|Grove Cemetery, Holden, Massachusetts|
Saturday, May 24, 2014
Tuesday, December 3, 2013
|Primrose Rogers at about 4|
You see, my mother's name was Primrose Rogers and her mother was Primrose Victoria Tapply.
My joke has always been "there but for the grace of God".......My mother spent a lot of years
hating and resenting her name, but in the last years of her life she embraced it. I was surprised a bit because I had heard so many complaints over the years.
There is a naming tradition in our family that has come down several generations: my great great
grandfather was Winslow Brainard Rogers. Nowadays naming in honor of someone is considered a curse in some circles, but I think it's very nice. Thus we have:
Now no one could tell me where the names Winslow or Brainard came from. I have found no evidence of anyone further back in the tree with that name, but Winslow Brainard died in the American Civil War and now we have several generations in memory of him and his family.
There are a lot of "names in honor of" in my tree, but those aren't the names that fascinate me. My grandmother's family was late Victorian/early Edwardian so Primrose and her sisters Mabel, Ethyl and Beatrice make perfect sense and yet they sound so strange to modern ears. I once heard this type of name referred to as "heavily embroidered" and I would say that is accurate. I've written about the mystery of Cassandria Hooper Harrington, another interesting name. But I have Sophronia Richardson Smith on the other side of the tree. You may not realize it, but if you read The Five Little Peppers you've heard this name. Remember Phronsie? And one of Sophronia's brothers-in-law was Greenleaf Smith. Wow! That's an interesting choice. The mid-nineteenth century is full of Abigails and Lavinias and Letitias and Claras. Names went in and out of style then, just as they do now.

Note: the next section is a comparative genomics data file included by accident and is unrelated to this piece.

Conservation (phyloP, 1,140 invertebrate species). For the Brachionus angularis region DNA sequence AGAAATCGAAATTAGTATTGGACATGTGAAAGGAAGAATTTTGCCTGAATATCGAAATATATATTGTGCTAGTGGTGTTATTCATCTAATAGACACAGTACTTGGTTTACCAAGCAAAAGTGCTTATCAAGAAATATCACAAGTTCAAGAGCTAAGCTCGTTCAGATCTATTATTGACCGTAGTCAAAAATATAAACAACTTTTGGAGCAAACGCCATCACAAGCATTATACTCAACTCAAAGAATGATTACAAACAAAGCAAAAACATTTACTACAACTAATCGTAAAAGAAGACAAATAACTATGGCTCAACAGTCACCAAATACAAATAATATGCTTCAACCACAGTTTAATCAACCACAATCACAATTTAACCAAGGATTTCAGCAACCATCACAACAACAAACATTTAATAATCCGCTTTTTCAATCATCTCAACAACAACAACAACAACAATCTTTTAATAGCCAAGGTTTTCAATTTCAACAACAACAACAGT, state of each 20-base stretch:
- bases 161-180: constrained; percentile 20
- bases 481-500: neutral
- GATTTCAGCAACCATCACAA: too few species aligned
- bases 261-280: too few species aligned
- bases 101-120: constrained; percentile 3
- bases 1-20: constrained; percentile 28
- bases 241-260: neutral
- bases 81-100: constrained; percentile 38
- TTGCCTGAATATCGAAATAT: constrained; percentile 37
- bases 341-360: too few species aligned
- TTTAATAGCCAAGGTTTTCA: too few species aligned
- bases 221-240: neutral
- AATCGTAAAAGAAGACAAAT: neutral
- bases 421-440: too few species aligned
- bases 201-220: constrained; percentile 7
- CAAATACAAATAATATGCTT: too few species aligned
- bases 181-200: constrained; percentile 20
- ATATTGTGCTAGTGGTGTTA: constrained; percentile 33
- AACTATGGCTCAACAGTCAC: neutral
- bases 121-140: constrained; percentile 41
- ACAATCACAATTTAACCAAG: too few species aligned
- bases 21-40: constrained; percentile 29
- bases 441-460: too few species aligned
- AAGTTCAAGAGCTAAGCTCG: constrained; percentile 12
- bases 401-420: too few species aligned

Sadly the Irish side sounds very Catholic and pretty traditional...at least what I've found so far. I would love to turn up a good Sinead or Fintan, but that seems unlikely.